On 20 February 2013, the Board was presented Fiat S.p.A.’s revised Compliance Program and Guidelines for Adoption and Revision of the Compliance Program by Group companies in Italy, which incorporate new categories of offenses introduced in Italian legislation. With these amendments, new criminal offenses were included and the relevant sensitive processes were identified. Legislative Decree 109/2012 introduced as Article 25-duodecies of Legislative Decree 231/2001 the offense of “Employment of foreign nationals residing illegally in Italy” (Article 22 (12-bis) of Legislative Decree 286/1998, which addresses immigration and legal status of foreign nationals). Law 190/2012 introduced the offense of being induced to give a bribe as Article 25 (3) and the offense of bribery between private individuals as Article 25-ter (1)(S-bis) with direct reference to Article 2635 (3) of the Civil Code which establishes penalties for giving or promising financial or other advantage to directors, managers, statutory auditors or employees of a company. Additionally, the Guidelines were revised in July 2013 to reflect additional requirements placed on the Compliance Program Supervisory Body consistent with the strengthening of the Group’s corporate governance system.
The Compliance Program Supervisory Body is composed of the head of Internal Audit & Compliance, the General Counsel (head of the Legal Department), and an external advisor. It has its own Internal Policies and Procedures and operates on the basis of a specific supervisory program. It meets at least once per quarter and reports to the Board of Directors (including through the Internal Control and Risk Committee) and the Board of Statutory Auditors.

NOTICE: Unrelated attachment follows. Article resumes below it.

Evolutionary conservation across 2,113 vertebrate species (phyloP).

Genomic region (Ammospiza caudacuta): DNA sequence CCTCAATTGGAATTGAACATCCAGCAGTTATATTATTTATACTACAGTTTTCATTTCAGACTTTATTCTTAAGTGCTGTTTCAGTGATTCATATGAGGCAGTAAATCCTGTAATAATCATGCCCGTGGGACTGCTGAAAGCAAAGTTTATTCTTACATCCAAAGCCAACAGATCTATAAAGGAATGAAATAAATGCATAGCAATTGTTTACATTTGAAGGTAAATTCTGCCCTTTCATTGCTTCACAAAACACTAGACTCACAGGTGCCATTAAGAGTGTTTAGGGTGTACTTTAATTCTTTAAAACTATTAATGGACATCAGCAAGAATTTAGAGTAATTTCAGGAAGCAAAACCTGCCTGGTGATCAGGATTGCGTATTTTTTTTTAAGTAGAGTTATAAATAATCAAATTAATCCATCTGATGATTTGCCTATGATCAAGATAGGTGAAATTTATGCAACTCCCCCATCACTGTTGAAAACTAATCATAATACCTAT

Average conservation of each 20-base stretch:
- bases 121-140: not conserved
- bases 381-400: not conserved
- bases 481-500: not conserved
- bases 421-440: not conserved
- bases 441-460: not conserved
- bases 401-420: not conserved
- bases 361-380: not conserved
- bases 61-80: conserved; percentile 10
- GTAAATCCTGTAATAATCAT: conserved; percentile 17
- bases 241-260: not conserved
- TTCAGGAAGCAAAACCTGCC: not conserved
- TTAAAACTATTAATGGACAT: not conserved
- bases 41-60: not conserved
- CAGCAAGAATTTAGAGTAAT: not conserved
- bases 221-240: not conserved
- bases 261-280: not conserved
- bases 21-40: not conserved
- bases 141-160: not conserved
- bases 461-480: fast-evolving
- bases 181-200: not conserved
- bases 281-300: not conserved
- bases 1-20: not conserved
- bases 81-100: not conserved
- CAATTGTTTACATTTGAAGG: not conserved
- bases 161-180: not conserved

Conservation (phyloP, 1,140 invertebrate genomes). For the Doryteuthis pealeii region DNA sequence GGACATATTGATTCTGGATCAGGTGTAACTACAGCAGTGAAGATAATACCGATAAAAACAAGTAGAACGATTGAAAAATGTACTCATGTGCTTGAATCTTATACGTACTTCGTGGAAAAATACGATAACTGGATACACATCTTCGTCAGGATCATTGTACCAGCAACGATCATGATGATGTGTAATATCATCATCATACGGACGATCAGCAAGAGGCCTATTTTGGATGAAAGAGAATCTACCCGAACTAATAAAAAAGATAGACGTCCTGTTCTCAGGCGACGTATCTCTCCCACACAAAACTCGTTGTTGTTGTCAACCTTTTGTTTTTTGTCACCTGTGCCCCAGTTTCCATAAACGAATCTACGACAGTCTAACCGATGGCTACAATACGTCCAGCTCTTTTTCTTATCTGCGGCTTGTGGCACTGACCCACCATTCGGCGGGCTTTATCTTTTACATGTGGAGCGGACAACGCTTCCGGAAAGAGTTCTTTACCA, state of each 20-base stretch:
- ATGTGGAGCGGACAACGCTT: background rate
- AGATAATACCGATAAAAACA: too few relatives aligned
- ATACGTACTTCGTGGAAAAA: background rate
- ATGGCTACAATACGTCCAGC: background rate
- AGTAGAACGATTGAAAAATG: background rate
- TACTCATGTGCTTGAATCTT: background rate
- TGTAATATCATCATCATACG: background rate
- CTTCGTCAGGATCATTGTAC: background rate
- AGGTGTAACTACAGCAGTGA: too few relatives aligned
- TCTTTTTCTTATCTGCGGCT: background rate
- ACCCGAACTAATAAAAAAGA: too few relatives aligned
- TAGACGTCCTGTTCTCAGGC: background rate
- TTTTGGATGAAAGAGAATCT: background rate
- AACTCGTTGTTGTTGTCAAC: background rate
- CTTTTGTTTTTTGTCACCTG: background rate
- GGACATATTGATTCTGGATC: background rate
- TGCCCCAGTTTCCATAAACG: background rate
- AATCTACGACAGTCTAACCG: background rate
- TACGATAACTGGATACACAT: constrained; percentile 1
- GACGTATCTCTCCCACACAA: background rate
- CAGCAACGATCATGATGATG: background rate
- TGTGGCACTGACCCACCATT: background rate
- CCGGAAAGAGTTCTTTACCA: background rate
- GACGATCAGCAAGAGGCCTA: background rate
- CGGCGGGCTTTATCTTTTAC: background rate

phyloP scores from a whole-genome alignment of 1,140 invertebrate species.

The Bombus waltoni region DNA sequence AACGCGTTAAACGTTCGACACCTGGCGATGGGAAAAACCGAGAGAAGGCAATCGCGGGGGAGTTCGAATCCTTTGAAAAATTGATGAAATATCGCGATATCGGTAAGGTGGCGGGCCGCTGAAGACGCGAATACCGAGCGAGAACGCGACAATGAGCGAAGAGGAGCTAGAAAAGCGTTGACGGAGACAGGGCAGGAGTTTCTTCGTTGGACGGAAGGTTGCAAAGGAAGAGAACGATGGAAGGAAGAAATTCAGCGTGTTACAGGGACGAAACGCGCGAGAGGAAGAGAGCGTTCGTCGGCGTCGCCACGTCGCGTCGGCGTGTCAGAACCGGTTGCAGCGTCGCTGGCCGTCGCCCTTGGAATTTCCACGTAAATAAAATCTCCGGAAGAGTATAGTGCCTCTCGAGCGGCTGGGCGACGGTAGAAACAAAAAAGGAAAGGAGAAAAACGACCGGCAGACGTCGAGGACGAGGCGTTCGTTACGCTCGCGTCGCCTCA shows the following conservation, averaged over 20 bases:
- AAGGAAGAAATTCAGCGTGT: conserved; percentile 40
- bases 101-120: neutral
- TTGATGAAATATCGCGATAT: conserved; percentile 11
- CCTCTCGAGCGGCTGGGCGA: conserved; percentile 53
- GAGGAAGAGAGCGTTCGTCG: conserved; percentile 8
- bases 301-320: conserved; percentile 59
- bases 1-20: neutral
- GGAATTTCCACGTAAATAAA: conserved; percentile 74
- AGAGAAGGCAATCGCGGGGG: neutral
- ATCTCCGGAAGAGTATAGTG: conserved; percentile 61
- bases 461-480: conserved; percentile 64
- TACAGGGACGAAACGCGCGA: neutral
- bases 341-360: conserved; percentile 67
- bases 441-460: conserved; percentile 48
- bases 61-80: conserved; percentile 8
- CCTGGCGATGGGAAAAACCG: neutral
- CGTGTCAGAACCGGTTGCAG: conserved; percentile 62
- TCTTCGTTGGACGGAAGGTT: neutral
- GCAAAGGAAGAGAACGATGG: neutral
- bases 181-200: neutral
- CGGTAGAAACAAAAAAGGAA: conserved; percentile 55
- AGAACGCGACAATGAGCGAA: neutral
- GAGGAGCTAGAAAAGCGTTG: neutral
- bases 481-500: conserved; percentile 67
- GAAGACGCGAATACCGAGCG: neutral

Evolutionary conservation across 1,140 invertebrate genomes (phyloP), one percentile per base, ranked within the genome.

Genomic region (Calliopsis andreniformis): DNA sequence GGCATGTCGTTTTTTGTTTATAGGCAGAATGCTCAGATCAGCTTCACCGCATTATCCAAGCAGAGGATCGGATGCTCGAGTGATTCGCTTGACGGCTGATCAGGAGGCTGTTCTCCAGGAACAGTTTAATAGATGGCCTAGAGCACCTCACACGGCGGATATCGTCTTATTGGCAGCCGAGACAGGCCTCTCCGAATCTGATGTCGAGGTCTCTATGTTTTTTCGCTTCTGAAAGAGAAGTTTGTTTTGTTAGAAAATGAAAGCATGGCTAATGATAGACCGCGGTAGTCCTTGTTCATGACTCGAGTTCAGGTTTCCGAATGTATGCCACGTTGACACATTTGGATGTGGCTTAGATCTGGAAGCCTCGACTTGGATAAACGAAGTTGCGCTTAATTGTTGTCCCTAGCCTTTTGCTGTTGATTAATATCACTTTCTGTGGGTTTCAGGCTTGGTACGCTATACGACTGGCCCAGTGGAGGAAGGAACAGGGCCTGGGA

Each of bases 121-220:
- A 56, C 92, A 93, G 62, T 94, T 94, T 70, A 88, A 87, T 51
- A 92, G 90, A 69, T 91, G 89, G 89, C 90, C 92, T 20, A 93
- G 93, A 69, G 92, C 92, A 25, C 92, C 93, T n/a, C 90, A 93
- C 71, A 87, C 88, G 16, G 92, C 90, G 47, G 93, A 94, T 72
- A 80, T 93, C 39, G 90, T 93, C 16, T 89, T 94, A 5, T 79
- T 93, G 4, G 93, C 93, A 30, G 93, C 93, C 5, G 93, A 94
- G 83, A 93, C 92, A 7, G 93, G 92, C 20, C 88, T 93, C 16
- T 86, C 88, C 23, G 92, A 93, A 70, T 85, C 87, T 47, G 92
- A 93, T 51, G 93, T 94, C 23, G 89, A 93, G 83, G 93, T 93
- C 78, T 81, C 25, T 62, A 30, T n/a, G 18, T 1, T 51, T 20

In application of the Compliance Program, the Code of Conduct, and the provisions of the Sarbanes-Oxley Act (to which the Company was subject while listed on the NYSE) on whistleblowing, the Whistleblowing Procedures were adopted on 1 January 2005, for the management of reports and claims filed by persons inside and outside the Company in relation to suspected or presumed violations of the code of conduct, fraud involving company assets or financial reporting, oppressive behavior towards employees or third parties, reports or claims regarding accounting, internal accounting controls and independent audits.
The Procedures for the Engagement of Independent Auditors regulate the engagement of audit firms and other related parties, by Fiat S.p.A. and its subsidiaries, in order to ensure the independence of firms engaged to audit the financial statements. Related parties of an audit firm are considered to be entities belonging to the same network, as well as equity partners, shareholders, directors, members of management and supervisory bodies and employees of the audit firm.
With reference to the “Conditions for the listing of shares of companies having control over companies incorporated and regulated under the laws of a non-EU member State”, pursuant to Articles 36 and 39 of the Market Rules, the accounting systems in place at the Company and its subsidiaries, as discussed in the Annual Report on Corporate Governance, enable public disclosure of certain accounting information prepared by companies included in the scope of application of the Regulation and used in preparation of the consolidated financial statements and are adequate for the regular provision to management and the Parent Company’s auditors of information necessary for preparation of the consolidated financial statements. In addition, there is an effective flow of information to the Parent Company’s auditors, including regular information on the composition of corporate bodies within all subsidiary companies and the position held by each member. The Company is also responsible for systematically maintaining and updating centralized records of formal documents related to the by-laws and delegation of powers to members of the corporate bodies.